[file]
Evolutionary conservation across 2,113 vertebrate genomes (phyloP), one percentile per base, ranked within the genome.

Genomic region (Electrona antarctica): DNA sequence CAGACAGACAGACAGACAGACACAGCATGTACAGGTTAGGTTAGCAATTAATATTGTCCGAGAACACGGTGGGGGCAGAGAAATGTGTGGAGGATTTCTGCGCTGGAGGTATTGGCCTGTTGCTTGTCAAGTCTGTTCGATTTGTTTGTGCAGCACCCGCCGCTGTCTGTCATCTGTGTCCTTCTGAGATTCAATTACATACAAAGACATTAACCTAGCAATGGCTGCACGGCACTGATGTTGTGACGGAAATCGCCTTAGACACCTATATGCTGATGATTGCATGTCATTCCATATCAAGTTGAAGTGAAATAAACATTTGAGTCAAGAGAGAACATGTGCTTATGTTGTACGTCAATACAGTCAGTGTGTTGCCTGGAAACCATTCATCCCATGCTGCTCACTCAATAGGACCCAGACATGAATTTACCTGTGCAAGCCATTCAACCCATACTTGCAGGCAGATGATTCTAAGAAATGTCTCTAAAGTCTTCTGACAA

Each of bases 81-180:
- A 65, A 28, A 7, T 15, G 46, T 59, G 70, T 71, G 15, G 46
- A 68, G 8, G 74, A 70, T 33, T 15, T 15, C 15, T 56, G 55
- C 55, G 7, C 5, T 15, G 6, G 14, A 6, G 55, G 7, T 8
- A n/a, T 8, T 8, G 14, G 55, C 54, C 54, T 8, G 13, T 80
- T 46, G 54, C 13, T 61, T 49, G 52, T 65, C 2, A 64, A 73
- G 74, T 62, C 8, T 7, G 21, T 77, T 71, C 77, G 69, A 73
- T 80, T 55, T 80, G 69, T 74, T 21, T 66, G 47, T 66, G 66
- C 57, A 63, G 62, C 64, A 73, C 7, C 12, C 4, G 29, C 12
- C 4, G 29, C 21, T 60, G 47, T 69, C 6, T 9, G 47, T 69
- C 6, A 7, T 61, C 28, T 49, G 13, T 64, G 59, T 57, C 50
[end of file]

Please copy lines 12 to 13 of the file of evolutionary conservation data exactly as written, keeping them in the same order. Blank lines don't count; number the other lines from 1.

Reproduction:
- C 4, G 29, C 21, T 60, G 47, T 69, C 6, T 9, G 47, T 69
- C 6, A 7, T 61, C 28, T 49, G 13, T 64, G 59, T 57, C 50